Economics - Market Structures

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|Business Economics and the Distribution of Income |

By the end of these course notes students are expected to have covered the following from the specification:

• The range of market structures
• How costs and revenues vary in different market structures • Changes in costs and revenues in different market structures

The range of market structures

|Type |Perfect competition |Imperfect competition |Oligopoly |Monopoly | |Example |Financial markets and |Small service sectors, |Supermarket chains, banking|Microsoft? | | |commodities |bars, restaurants | |The Beckhams? |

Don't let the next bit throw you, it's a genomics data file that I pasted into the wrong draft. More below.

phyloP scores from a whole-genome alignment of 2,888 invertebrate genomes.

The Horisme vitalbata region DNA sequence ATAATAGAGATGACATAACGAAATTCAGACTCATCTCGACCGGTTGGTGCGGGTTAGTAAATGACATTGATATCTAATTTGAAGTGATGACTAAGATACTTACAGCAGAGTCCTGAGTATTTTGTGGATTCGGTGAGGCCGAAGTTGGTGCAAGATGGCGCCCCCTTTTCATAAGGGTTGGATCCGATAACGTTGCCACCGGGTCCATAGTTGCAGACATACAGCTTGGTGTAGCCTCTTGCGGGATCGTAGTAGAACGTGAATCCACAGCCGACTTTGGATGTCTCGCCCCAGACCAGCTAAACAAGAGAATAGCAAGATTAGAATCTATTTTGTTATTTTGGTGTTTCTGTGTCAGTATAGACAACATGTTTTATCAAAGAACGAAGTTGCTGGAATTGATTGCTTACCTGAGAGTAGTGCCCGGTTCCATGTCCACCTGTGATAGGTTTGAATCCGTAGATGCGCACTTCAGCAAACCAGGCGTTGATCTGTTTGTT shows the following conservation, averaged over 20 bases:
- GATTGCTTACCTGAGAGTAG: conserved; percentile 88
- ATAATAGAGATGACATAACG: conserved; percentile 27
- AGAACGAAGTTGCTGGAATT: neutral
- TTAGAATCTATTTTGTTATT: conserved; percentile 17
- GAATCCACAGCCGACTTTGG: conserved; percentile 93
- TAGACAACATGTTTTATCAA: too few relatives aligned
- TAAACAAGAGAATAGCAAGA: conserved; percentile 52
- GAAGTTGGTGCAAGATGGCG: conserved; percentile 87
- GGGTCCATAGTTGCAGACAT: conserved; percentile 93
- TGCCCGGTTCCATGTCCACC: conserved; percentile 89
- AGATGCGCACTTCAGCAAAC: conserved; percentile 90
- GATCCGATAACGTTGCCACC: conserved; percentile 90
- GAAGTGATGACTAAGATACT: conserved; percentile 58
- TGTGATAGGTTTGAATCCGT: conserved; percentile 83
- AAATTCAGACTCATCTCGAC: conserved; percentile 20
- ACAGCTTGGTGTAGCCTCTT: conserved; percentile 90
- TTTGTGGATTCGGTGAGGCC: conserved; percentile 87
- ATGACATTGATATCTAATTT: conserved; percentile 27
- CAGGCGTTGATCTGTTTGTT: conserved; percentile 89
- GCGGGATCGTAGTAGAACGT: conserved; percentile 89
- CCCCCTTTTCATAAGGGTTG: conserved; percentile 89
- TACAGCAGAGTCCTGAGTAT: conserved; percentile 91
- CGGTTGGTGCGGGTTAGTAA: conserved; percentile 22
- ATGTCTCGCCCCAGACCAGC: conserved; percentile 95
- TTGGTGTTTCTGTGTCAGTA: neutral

For the range of market structures the important competitive factors seem to be a) number of buyer and sellers, b) number of competitors, c) the degree of product differentiation, d) the level on entry and exit barriers.

Normal and super-normal profits

Economic profits are revenues – costs but in assessing costs the Economist also takes into account returns to investors.

Normal economic profits are equal to the rate of return from the economy e.g. a bank account (taking into account risk of investment etc).

Supernormal profits are above normal economic profits.

In many economics questions you must consider the impacts of various factors e.g. a change in market supply or demand, government legislation and intervention, economies of scope and scale etc. and work out how they change this basic model.

Perfect competition
In perfect competition the firm is a price taker and so demand is perfectly elastic. This means that the demand curve will be a horizontal line. [pic]
If a firm is earning ‘normal’ economic profits then profit maximisation will...
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